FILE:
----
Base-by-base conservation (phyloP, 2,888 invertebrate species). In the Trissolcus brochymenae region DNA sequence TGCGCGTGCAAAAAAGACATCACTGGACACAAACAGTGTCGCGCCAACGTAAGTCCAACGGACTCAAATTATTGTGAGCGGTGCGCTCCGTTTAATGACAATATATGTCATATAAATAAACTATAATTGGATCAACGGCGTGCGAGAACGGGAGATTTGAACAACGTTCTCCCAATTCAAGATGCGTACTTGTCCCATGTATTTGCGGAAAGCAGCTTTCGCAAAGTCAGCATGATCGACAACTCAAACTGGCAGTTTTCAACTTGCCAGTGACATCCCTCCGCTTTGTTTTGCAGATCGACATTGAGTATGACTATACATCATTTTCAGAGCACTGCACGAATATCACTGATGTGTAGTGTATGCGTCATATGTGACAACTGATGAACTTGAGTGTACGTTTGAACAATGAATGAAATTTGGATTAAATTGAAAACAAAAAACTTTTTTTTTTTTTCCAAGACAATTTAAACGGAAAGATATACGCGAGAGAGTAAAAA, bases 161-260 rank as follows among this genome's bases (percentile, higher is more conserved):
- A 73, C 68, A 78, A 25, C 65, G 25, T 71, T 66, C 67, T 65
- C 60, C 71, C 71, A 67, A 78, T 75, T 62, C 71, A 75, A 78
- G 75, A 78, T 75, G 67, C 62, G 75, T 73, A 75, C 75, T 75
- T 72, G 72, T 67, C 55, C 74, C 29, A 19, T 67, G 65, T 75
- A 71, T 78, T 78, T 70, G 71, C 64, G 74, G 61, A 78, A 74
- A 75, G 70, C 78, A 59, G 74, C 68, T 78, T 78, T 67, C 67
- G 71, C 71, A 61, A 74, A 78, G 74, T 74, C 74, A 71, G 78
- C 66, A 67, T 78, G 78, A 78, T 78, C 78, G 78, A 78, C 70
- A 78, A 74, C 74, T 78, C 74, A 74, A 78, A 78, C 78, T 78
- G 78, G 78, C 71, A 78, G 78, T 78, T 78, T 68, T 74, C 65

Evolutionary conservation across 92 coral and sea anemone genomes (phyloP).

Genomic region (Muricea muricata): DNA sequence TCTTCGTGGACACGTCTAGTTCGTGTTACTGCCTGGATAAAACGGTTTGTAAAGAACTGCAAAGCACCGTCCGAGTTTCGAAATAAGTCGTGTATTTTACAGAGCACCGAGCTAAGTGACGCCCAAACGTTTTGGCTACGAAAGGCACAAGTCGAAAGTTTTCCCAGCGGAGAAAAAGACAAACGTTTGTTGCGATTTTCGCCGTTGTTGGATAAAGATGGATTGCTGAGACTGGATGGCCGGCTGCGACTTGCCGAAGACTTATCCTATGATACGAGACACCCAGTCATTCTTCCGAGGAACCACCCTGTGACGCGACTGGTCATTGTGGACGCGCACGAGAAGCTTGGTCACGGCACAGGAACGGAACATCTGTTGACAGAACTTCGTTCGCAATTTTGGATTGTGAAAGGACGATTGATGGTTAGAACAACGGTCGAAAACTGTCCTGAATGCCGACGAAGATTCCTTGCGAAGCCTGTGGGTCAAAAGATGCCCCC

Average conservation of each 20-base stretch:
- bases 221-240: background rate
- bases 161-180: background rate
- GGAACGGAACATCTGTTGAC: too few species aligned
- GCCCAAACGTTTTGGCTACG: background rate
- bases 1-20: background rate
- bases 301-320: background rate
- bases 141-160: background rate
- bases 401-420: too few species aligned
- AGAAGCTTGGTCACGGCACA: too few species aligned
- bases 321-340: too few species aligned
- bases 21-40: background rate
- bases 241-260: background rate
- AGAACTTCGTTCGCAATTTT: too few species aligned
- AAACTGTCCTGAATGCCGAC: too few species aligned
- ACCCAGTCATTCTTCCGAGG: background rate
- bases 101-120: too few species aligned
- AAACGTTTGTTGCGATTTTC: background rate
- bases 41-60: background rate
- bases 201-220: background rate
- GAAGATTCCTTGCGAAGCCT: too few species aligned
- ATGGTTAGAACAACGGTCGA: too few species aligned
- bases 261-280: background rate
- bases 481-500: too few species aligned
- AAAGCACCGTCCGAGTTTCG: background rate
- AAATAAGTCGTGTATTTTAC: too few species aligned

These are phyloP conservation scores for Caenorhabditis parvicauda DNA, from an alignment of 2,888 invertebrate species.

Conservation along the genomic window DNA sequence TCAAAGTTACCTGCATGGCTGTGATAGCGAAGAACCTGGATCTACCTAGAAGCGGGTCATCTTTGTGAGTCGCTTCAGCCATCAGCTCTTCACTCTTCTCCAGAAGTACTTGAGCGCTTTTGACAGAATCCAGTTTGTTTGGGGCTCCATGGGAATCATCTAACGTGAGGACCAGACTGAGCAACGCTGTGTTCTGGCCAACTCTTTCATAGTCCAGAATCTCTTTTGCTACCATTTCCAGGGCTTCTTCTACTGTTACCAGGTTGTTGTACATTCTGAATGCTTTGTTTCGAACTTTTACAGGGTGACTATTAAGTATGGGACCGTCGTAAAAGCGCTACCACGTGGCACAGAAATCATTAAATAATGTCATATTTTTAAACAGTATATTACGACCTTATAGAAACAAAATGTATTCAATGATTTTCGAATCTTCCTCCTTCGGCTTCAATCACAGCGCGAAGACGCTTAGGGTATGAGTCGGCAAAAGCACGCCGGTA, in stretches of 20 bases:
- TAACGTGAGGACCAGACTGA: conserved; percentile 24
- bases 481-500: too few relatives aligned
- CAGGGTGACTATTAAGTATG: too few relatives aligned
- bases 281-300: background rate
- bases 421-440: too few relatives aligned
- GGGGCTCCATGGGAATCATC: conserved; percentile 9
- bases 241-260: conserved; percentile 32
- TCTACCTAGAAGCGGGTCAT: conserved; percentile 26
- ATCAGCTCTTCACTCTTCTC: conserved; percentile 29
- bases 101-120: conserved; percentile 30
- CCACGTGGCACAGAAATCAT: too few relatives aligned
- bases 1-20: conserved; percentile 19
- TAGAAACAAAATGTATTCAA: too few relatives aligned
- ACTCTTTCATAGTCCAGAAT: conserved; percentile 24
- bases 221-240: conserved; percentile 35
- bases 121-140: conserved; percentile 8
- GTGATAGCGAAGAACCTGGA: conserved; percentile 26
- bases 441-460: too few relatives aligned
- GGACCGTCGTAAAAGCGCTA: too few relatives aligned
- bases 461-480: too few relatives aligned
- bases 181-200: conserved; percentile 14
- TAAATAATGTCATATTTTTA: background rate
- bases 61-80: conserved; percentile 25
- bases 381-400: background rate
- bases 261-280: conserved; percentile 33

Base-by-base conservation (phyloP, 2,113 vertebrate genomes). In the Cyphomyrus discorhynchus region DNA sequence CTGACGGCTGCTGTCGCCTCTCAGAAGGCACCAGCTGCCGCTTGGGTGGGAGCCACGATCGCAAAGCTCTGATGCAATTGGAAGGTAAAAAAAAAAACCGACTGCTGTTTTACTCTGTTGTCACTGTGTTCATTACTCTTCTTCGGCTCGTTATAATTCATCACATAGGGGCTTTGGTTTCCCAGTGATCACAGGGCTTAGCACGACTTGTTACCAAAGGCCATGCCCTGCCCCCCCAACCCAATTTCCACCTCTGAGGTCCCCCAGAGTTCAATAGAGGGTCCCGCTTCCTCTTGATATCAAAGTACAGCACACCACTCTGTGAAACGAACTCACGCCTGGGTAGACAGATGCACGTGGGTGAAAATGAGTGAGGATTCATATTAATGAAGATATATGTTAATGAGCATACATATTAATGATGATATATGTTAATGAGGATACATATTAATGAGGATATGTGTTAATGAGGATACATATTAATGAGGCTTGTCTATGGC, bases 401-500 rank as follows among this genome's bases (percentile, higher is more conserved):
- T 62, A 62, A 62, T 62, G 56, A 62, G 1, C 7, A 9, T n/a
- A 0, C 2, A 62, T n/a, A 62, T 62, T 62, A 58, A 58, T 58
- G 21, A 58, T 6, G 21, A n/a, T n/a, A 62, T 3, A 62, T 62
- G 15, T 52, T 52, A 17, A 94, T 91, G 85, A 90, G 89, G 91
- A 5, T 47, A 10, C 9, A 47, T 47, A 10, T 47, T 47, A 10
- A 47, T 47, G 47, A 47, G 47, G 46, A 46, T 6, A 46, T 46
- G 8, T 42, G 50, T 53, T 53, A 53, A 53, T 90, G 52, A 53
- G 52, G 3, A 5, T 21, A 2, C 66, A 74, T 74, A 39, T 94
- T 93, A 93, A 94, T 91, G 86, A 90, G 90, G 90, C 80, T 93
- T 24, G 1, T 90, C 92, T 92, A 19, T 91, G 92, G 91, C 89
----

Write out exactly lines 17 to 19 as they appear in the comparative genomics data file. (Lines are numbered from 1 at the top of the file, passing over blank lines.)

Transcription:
- GGAACGGAACATCTGTTGAC: too few species aligned
- GCCCAAACGTTTTGGCTACG: background rate
- bases 1-20: background rate